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Is It More Efficient to Use Gas or Electricity for Central Air?

For years, experts have debated the most efficient methods for heating and cooling homes. Should central air use gas or electricity? What are the best ways to save money on energy costs without compromising safety and comfort?

Plenty of studies have been done regarding the best and most energy-efficient methods for heating (or cooling) a home with central air, but researchers have yet to fully agree on the topic simply because there are so many variables in play.

We don’t expect to settle the debate in this article, but we do hope to provide you with a clearer understanding of this complex topic and help you to understand the factors involved in maximizing the efficiency of your central air system.

What Do We Mean By Central Air?

Generally speaking, “central air” means the same thing as “forced air.” Although, in common parlance, they are used to refer to separate systems in the home. Still, you’ll hear the terms used interchangeably, since central air and forced air both refer to a closed system of air circulation that delivers temperature-controlled air to every part of the home through a system of ducts and vents. This air is usually heated or cooled by a central unit, whether that’s a furnace, an electric resistance heater, or an air conditioning system.

Despite the fact that they technically refer to the same system, central air is often used to refer to cooling via air conditioning, while forced air often refers to the heating portion. Nevertheless, it’s not really necessary to nitpick the two terms.

Why The Debate Between Gas And Electricity?

When it comes to heating the home, you’ll have to make a decision about how your heat is generated. Most commonly, this means by way of some type of combustible fuel, usually natural gas or propane. This fuel is usually supplied to the home via a series of pipes and burned in a furnace to generate heat which warms the air that is then blown through the ducts by a series of fans.

Heat can be generated by electricity as well, using a technology called resistance heating, so named because an electrical current is sent through a special type of coil, where it encounters resistance. This causes the coil to heat up, and once again, the heat energy that is generated can be used to warm the air that’s circulated throughout the home.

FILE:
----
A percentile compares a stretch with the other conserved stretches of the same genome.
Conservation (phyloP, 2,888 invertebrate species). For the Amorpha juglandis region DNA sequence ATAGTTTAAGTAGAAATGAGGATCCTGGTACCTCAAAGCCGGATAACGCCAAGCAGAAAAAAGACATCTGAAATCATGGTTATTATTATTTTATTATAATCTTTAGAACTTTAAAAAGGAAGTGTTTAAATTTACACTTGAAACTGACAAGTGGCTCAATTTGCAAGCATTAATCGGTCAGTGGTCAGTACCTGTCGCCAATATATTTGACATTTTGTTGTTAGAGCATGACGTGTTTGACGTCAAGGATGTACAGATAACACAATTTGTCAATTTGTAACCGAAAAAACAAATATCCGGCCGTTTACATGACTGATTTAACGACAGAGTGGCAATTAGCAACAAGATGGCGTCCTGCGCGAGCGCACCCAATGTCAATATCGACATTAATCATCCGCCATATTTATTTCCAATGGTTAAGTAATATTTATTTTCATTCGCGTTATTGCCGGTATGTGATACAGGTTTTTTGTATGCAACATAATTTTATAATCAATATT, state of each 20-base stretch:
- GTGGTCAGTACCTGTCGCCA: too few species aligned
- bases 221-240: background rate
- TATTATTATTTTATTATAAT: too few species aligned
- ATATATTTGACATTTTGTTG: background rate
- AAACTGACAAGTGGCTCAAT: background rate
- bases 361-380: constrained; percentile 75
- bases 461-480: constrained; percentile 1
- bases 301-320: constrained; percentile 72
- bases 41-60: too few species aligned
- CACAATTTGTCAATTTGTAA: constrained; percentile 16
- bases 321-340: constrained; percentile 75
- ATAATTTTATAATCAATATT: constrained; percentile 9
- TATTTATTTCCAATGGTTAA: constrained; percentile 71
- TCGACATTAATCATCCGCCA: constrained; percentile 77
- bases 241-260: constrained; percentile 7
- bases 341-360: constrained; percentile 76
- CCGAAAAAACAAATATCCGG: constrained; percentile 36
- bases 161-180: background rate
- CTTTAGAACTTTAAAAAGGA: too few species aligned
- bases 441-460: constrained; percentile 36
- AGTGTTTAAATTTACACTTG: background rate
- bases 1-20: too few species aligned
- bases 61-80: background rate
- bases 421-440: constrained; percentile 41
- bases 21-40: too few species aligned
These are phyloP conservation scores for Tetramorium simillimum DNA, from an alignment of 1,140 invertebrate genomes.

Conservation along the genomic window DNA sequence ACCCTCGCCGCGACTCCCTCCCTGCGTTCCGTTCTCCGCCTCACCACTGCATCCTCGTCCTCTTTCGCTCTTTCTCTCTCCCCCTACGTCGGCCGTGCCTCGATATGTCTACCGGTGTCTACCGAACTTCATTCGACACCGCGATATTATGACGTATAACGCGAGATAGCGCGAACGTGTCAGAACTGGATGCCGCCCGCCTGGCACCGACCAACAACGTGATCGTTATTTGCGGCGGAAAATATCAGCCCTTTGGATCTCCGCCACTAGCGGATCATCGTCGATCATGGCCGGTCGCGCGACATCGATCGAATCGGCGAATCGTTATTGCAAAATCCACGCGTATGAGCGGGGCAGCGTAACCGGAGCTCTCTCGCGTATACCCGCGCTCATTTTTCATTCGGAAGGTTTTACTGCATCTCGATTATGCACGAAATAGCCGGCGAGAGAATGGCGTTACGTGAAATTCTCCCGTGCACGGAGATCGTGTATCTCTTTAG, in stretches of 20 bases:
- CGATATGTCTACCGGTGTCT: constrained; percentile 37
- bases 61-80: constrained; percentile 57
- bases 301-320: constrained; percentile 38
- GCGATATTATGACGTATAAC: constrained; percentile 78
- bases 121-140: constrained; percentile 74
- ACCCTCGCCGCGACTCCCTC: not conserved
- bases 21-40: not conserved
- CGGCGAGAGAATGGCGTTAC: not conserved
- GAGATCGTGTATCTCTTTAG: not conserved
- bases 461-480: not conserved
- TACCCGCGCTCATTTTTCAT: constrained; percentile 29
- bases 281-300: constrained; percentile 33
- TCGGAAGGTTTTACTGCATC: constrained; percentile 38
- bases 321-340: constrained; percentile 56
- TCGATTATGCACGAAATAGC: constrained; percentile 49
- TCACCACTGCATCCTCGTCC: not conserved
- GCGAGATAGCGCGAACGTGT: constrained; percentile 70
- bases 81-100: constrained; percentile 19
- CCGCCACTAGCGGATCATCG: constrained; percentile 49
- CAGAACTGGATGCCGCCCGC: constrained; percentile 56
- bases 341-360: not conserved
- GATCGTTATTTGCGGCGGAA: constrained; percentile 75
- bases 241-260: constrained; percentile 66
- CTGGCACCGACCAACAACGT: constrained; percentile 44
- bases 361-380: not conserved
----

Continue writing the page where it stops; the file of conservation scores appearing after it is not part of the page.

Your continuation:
With any method of generating heat, some energy will be lost in the process, as a simple result of the laws of physics. The question then becomes, how much energy is lost, and how much is effectively transformed into heat? A heating method that uses less energy to generate the same amount of heat is referred to as more energy efficient.

How Is Energy Efficiency Measured?

When it comes to home heating, the efficiency is measured by the annual fuel utilization efficiency (or AFUE) standard. This is the measurement of the amount of heat generated by each dollar of fuel that your HVAC system consumes. For example, if your heating system has an AFUE of 75, then it converts about 75 percent of its fuel into useable heat energy. In the past, a number like 75 was considered good, but nowadays, with technology advancing and homeowners clambering for more efficient heating, higher AFUE percentages are expected.

Very efficient heating systems can have an AFUE of 90 or greater. This means that 90 percent or more of the fuel that’s put into the system is converted to usable heat energy. For you, that directly translates into cost savings. Looking for a more energy-efficient system means you can save a great deal of money over the course of the year.

What Is More Efficient, Gas or Electricity?

The simple answer is that gas is the more efficient energy source. It burns very hot which means it can generate the needed heat energy very quickly. Electricity, on the other hand, takes longer to achieve the same temperature meaning that more energy is required as the system works for longer. Electricity is also more expensive overall: unit for unit, it costs a good deal more than gas to generate the same amount of usable energy.

This is the simple answer, however. It doesn’t necessarily mean that you should automatically opt for gas heating if it doesn’t prove to be right for your home. There are several other variables in play that you should consider when asking should central air use gas or electricity.

Other Factors to Consider

In the most basic sense, gas is certainly more energy efficient than electricity. However, a gas furnace is also significantly more complicated to install, particularly if your home doesn’t already have access to a fuel source such as a gas main. Conversely, an electric furnace is easy to install. Sometimes as simple as just finding a place to plug it in.

There’s also the element of safety to keep in mind. When a gas furnace is installed, it must have a safe way to vent away the exhaust fumes that are created when fuel is burned. Otherwise, there is a risk of harmful carbon monoxide building up inside the home. Electricity does not create dangerous waste products, meaning it’s comparatively less risky and requires fewer safety features. It’s true, however, that either method of heating can pose a fire hazard if it is not installed in a safe area.

Further Information

Whether you’ve made a decision about which heating method is best for your central air unit or you simply wish for more information, your next step should be to contact a professional from Entek. Our highly trained and certified contractors can answer your questions with regard to the best methods of heating and cooling for your home, as well as begin the installation process should you desire to move forward with any of them. We can also perform maintenance on your HVAC system to ensure it stays in good shape—and remains energy efficient—for many years to come.


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